[Python-Dev] I think my set module is ready for prime time; comments?

Eric S. Raymond esr@thyrsus.com
Mon, 22 Jan 2001 15:13:09 -0500

Guido van Rossum <guido@digicool.com>:
> There's already a PEP on a set object type, and everybody and their
> aunt has already implemented a set datatype.

I've just read the PEP.  Greg's proposal has a couple of problems.
The biggest one is that the interface design isn't very Pythonic --
it's formally adequate, but doesn't exploit the extent to which sets
naturally have common semantics with existing Python sequence types.
This is bad; it means that a lot of code that could otherwise ignore
the difference between lists and sets would have to be specialized 
one way or the other for no good reason.

The only other set module I can find in the Vaults or anywhere else is
kjBuckets (which I knew about before).  Looks like a good design, but
complicated -- and requires installation of an extension.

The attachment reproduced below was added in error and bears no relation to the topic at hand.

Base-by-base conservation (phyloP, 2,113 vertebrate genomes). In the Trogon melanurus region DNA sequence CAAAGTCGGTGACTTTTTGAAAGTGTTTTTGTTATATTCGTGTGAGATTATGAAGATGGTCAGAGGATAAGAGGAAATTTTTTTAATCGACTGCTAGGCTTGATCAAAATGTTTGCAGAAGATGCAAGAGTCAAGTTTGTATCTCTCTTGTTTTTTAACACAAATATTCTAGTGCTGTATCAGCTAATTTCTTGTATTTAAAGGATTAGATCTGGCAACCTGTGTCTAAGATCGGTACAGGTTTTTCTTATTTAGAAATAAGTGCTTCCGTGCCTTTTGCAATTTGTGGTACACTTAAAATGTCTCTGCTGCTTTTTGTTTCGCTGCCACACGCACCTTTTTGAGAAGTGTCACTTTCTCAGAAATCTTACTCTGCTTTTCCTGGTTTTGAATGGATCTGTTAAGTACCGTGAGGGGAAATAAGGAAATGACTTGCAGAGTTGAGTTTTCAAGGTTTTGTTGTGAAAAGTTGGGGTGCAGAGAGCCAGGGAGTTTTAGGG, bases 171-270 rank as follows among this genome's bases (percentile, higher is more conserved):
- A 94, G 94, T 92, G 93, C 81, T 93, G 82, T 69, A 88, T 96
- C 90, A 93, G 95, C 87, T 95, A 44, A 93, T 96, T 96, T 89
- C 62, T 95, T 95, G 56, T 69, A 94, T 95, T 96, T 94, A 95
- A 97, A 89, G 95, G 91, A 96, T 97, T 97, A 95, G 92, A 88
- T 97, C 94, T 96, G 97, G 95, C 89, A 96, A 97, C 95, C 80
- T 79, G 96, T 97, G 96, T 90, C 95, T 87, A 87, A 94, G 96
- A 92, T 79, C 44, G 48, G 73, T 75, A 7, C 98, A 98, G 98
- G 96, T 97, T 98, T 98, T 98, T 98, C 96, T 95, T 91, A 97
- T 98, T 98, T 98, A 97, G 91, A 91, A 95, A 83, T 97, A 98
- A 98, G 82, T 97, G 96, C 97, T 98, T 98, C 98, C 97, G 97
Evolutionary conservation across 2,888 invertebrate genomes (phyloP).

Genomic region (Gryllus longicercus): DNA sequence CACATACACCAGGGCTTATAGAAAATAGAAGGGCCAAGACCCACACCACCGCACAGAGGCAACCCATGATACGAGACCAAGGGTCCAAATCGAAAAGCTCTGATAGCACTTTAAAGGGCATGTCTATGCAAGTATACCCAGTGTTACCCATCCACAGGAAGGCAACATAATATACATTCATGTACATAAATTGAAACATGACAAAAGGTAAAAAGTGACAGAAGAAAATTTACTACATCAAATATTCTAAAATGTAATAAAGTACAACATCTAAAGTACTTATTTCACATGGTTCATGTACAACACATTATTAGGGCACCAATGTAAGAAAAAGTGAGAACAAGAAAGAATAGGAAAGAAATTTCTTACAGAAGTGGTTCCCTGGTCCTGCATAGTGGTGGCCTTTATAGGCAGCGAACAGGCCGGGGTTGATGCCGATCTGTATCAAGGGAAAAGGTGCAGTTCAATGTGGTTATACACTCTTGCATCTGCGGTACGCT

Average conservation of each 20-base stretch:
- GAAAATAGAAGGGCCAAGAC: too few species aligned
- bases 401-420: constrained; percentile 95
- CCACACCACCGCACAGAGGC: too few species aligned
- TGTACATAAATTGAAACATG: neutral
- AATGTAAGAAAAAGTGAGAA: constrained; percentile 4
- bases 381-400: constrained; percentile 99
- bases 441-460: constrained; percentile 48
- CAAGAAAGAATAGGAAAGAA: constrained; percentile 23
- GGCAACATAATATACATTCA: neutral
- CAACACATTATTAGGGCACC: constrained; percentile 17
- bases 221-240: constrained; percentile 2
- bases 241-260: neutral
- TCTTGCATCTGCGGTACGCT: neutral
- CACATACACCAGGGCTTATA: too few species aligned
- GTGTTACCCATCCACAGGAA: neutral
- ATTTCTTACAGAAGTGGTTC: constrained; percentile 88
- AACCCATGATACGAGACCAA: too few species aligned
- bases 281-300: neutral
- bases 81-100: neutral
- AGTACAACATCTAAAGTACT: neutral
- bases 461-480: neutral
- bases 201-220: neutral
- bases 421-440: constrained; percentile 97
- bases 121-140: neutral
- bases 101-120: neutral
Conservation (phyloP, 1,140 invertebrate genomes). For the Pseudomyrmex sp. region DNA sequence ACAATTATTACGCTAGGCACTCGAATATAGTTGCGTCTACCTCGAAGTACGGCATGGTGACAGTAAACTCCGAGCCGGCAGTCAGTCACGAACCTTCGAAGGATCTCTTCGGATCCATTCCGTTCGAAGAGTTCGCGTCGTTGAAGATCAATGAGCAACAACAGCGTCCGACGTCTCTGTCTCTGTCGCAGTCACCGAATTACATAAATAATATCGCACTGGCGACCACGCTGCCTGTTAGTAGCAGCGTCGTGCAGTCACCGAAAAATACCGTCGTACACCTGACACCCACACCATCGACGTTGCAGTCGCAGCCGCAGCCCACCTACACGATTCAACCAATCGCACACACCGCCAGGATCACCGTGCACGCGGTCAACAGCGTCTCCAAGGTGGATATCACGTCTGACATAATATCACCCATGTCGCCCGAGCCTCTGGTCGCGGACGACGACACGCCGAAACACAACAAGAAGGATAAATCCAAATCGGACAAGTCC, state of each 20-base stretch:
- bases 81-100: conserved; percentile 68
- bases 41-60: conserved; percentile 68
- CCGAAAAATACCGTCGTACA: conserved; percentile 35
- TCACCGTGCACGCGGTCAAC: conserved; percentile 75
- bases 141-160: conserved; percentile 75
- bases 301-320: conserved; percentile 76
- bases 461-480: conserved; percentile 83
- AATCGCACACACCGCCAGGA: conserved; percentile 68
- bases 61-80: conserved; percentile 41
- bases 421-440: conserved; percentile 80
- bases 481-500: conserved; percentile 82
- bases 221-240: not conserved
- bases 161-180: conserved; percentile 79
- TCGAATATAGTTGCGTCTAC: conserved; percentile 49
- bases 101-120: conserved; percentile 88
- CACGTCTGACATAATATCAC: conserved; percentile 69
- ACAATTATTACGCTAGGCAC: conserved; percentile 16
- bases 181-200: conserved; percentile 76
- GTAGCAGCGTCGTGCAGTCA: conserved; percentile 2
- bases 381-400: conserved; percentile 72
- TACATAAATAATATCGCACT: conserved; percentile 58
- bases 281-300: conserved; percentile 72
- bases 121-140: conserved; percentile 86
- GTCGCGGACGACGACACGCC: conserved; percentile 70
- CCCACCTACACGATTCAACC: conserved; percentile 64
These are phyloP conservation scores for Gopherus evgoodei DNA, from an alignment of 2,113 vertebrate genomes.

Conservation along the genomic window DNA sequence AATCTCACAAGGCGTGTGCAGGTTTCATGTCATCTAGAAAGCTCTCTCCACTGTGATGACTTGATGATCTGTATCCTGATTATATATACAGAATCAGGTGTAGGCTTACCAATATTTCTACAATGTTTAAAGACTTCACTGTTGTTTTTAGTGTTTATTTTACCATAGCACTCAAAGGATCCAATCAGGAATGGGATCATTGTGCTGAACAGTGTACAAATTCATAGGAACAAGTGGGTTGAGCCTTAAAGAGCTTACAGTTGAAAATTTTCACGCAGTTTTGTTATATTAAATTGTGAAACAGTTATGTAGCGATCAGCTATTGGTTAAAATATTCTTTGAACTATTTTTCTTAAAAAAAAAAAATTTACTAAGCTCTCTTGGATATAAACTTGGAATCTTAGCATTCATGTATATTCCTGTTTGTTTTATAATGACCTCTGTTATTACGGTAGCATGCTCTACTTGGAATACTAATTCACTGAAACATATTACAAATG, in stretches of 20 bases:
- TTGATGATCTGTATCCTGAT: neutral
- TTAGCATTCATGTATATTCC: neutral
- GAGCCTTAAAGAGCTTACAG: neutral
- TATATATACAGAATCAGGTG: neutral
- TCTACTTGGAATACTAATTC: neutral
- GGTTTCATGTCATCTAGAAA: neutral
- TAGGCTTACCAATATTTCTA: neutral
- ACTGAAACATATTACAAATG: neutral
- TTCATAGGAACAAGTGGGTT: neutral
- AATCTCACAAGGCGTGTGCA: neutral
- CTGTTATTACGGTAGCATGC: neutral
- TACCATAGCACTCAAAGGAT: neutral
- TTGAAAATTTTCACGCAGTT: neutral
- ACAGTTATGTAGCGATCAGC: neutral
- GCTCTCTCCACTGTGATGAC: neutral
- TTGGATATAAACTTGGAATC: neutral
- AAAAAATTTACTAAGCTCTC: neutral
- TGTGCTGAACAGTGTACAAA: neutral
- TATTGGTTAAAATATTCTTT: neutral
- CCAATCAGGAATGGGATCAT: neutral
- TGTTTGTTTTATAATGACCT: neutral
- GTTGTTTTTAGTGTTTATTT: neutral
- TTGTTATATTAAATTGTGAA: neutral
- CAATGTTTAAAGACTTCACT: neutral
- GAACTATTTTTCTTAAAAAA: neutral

> If *your* set module is ready for prime time, why not publish it in
> the Vaults of Parnassus?

I suppose that's what I'll do if you don't bless it for the standard
library.  But here are the reasons I suggest you should do so:

1. It supports a set of operations that are both often useful and
fiddly to get right, thus enhancing the "batteries are included"
effect.  (I used its ancestor for representing seen-message numbers in
a specialized mailreader, for example.)

2. It's simple for application programmers to use.  No extension module
to integrate.

3. It's unsurprising.  My set objects behave almost exactly like other
mutable sequences, with all the same built-in methods working, except for 
the fact that you can't introduce duplicates with the mutators.

4. It's already completely documented in a form suitable for the library.

5. It's simple enough not to cause you maintainance hassles down the
road, and even if it did the maintainer is unlikely to disappear :-).
		<a href="http://www.tuxedo.org/~esr/">Eric S. Raymond</a>

The United States is in no way founded upon the Christian religion
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